Movie Review: That Demon Within 魔警 (2014 HK film)

That Demon Within 魔警 2014 movie still - Nick Cheung as Hon Kong robber with demon mask

Pretentious and yet compelling That Demon Within (魔警) is Dante Lam and Daniel Wu’s cry-out for higher recognition

In this psychological thriller directed by Dante Lam (Unbeatable, The Viral Factor), Daniel Wu (Control, Don’t Go Breaking My Heart, Triple Tap) plays Dave, an uptight and righteous cop but because of that and his reclusiveness, he has stayed a low-rank policeman and was transferred off numerous times throughout his career. After unwittingly saving the life of a highly wanted robber gang leader named Hon Kong (played by Nick Cheung), it triggers him to slowly lose control to schizophrenia. Haunted by the flashbacks of his secret dark past and the guilt of his colleague’s recent death caused by the villain he saved, he decides to take down the dangerous robber gang by himself.

Dante Lam’s done a couple of pretty good films in his career and quite a few of them are action films that revolve around themes such as guilt and regretful past of a character. He has been criticised for over-bloating his work with fire action and body counts, which is why I think at this stage of his career now, he’s probably trying to focus more on the character development and story purpose in That Demon Within. He still does play with fire here though, the big brutal fire scenes that were badly CG-ed as usual in Chinese productions. It does feel a bit tiring to go through the familiarities of the genre watching this film, with the same old tricks and structure. Also, not to mention about the whole good cop-bad cop complex that we’ve been seeing in many Chinese films since Infernal Affairs (2002). Kind of sick of that already.

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What makes it most frustrating to sit through at parts is its slow beginning that mounts to nothing much, and the pretentious slomo sequences of the character in deep thoughts. It’s like as though Lam is screaming for awards, or at least higher (or hipster) recognition for his work. But unfortunately his work needs to be more tidy, as a few minor flaws can be easily noticed. For example, there’s a scene where Hon Kong’s bike crash shoots his body into some objects in front of a restaurant. He’s wearing a helmet when that occurs, but after he lands, the helmet’s completely out of sight when he gets up. One more example, the scene where he’s at the hospital toilet, making a trap for his escape from the cops. At first it’s shown that the concerned nurses are knocking on the doors hard. After he manages to handle he cops, he walks out of the toilet, and the nurses are gone and not single person around seems to care about what just happened.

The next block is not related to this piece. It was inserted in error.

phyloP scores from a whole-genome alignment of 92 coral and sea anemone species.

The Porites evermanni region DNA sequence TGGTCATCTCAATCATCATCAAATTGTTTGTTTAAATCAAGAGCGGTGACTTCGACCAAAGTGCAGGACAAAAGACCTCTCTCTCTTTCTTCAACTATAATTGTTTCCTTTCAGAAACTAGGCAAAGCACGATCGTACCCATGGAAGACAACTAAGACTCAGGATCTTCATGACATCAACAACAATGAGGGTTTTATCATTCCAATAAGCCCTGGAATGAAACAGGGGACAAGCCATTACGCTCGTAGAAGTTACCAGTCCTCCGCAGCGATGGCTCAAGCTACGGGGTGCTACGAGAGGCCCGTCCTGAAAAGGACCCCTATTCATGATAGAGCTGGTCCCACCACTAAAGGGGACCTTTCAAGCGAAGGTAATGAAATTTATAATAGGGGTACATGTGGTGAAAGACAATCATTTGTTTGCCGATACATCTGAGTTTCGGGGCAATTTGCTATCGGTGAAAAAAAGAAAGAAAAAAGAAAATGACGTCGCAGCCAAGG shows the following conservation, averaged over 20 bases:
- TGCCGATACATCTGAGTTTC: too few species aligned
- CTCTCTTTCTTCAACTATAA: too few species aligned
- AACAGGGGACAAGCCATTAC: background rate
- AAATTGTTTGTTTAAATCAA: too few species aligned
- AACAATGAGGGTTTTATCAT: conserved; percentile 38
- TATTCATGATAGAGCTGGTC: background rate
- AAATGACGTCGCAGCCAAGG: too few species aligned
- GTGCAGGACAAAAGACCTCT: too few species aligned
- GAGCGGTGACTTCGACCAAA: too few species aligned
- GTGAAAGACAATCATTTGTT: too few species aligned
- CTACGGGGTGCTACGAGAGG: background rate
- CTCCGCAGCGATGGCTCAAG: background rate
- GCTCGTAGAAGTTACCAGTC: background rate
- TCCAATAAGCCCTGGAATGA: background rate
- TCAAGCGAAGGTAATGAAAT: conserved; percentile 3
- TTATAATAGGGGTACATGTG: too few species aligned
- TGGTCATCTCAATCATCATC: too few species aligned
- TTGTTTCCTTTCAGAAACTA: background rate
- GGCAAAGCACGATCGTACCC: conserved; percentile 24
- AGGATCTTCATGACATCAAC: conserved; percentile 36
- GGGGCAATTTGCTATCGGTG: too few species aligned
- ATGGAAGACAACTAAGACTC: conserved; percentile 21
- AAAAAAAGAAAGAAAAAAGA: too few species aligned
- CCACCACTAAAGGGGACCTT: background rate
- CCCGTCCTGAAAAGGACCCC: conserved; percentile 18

However, the film is not without a twist of its own. Besides the psychological elements and tricky flashbacks that keeps audience guessing until the big reveal at the end, the main character also masterminds a plan to end the robber gang on his own. What I liked most about the film is its symbolism of how society, bad past and long-term pent-up negative feelings could cause one to go mental if no help was taken. It also provokes the audience to question if there’s any authority in our country with hidden mental disorder. But the main message of the story, I believe, is quoted at the closing credits. Too bad I didn’t catch the subtitles.

That Demon Within 魔警 2014 movie still - daniel wu meme

The dialogues are as cheesy as most Hong Kong films and TV dramas, but that doesn’t stop Daniel Wu from putting a creepy, schizophrenic performance for his highly challenging role as Dave. The most commendable scene is where he has to hold the camera with one hand to shoot himself acting out a significantly emotional sequence (like recording a selfie). Nick Cheung’s involvement, on the other hand, is not as impactful as it easily could’ve been. His villainous performance as Hon Kong is just not menacing enough. The little screen time his role has certainly doesn’t help.

What I would’ve named the film: “Don’t Play with Bad CGI Fire”

Censorship in Malaysia: I don’t recall any significant skips at the media screening held at GSC Mid Valley Megamall.

Second opinion: My girlfriend’s a Daniel Wu fan, so of course, naturally, she liked the film and thought Wu’s performance was good.

Verdict: Unnecessarily slow due its stylistic attempts to fit in to film festivals, but compelling nonetheless despite plot familiarities, with a performance by Daniel Wu strong enough to contend for best actor award nominations.

Rating: 3 / 5

That Demon Within 魔警 2014 HK movie poster malaysiaChinese title: 魔警 (Mo Ging)
Language / country: Cantonese / Hong Kong
Rated: 18
Genre: Action / Thriller
Running Time: 111 minutes
Director: Dante Lam
Cast: Nick Cheung, Daniel Wu, Ken Wong, Deep Ng

Malaysia Release Date: April 24th 2014
Local Distributor: GSC Movies
Studio: Emperor Motion Pictures, Sil-Metropole Organisation

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